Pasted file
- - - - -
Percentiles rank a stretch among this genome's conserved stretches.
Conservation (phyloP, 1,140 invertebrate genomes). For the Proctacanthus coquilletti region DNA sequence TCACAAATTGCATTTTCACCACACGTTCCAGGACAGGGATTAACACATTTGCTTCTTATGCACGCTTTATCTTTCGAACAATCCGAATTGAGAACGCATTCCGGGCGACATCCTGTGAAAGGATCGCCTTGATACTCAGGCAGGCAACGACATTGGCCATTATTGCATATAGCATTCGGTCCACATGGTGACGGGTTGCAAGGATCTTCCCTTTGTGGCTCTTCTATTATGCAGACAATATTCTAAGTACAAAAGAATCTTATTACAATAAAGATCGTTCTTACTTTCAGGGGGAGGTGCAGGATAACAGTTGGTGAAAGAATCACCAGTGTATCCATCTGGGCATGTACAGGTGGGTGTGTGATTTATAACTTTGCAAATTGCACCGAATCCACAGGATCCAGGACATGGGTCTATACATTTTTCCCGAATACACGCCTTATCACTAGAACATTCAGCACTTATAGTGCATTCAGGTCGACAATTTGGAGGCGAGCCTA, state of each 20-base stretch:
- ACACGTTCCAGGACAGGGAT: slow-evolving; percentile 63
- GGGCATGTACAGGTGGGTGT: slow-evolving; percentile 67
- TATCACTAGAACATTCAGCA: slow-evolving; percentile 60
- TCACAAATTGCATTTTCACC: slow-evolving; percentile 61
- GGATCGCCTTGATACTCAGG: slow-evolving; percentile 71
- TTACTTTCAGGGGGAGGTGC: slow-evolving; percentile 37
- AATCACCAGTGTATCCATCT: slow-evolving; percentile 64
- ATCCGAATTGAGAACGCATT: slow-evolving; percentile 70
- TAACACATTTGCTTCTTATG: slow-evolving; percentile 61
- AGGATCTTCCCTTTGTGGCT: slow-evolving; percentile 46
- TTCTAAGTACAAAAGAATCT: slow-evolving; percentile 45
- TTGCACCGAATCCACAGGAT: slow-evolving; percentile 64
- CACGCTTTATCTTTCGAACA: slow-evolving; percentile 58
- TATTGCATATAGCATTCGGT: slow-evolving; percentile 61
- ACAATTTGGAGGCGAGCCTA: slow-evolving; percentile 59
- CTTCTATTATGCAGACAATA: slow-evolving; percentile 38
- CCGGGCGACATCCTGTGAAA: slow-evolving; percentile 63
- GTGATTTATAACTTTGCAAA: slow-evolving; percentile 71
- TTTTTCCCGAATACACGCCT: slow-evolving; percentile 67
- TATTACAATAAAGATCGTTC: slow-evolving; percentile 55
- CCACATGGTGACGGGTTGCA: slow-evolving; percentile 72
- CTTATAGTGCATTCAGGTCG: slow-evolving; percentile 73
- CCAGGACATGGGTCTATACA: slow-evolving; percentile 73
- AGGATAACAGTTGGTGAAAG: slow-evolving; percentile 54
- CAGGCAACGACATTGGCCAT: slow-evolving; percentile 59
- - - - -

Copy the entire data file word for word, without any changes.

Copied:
Percentiles rank a stretch among this genome's conserved stretches.
Conservation (phyloP, 1,140 invertebrate genomes). For the Proctacanthus coquilletti region DNA sequence TCACAAATTGCATTTTCACCACACGTTCCAGGACAGGGATTAACACATTTGCTTCTTATGCACGCTTTATCTTTCGAACAATCCGAATTGAGAACGCATTCCGGGCGACATCCTGTGAAAGGATCGCCTTGATACTCAGGCAGGCAACGACATTGGCCATTATTGCATATAGCATTCGGTCCACATGGTGACGGGTTGCAAGGATCTTCCCTTTGTGGCTCTTCTATTATGCAGACAATATTCTAAGTACAAAAGAATCTTATTACAATAAAGATCGTTCTTACTTTCAGGGGGAGGTGCAGGATAACAGTTGGTGAAAGAATCACCAGTGTATCCATCTGGGCATGTACAGGTGGGTGTGTGATTTATAACTTTGCAAATTGCACCGAATCCACAGGATCCAGGACATGGGTCTATACATTTTTCCCGAATACACGCCTTATCACTAGAACATTCAGCACTTATAGTGCATTCAGGTCGACAATTTGGAGGCGAGCCTA, state of each 20-base stretch:
- ACACGTTCCAGGACAGGGAT: slow-evolving; percentile 63
- GGGCATGTACAGGTGGGTGT: slow-evolving; percentile 67
- TATCACTAGAACATTCAGCA: slow-evolving; percentile 60
- TCACAAATTGCATTTTCACC: slow-evolving; percentile 61
- GGATCGCCTTGATACTCAGG: slow-evolving; percentile 71
- TTACTTTCAGGGGGAGGTGC: slow-evolving; percentile 37
- AATCACCAGTGTATCCATCT: slow-evolving; percentile 64
- ATCCGAATTGAGAACGCATT: slow-evolving; percentile 70
- TAACACATTTGCTTCTTATG: slow-evolving; percentile 61
- AGGATCTTCCCTTTGTGGCT: slow-evolving; percentile 46
- TTCTAAGTACAAAAGAATCT: slow-evolving; percentile 45
- TTGCACCGAATCCACAGGAT: slow-evolving; percentile 64
- CACGCTTTATCTTTCGAACA: slow-evolving; percentile 58
- TATTGCATATAGCATTCGGT: slow-evolving; percentile 61
- ACAATTTGGAGGCGAGCCTA: slow-evolving; percentile 59
- CTTCTATTATGCAGACAATA: slow-evolving; percentile 38
- CCGGGCGACATCCTGTGAAA: slow-evolving; percentile 63
- GTGATTTATAACTTTGCAAA: slow-evolving; percentile 71
- TTTTTCCCGAATACACGCCT: slow-evolving; percentile 67
- TATTACAATAAAGATCGTTC: slow-evolving; percentile 55
- CCACATGGTGACGGGTTGCA: slow-evolving; percentile 72
- CTTATAGTGCATTCAGGTCG: slow-evolving; percentile 73
- CCAGGACATGGGTCTATACA: slow-evolving; percentile 73
- AGGATAACAGTTGGTGAAAG: slow-evolving; percentile 54
- CAGGCAACGACATTGGCCAT: slow-evolving; percentile 59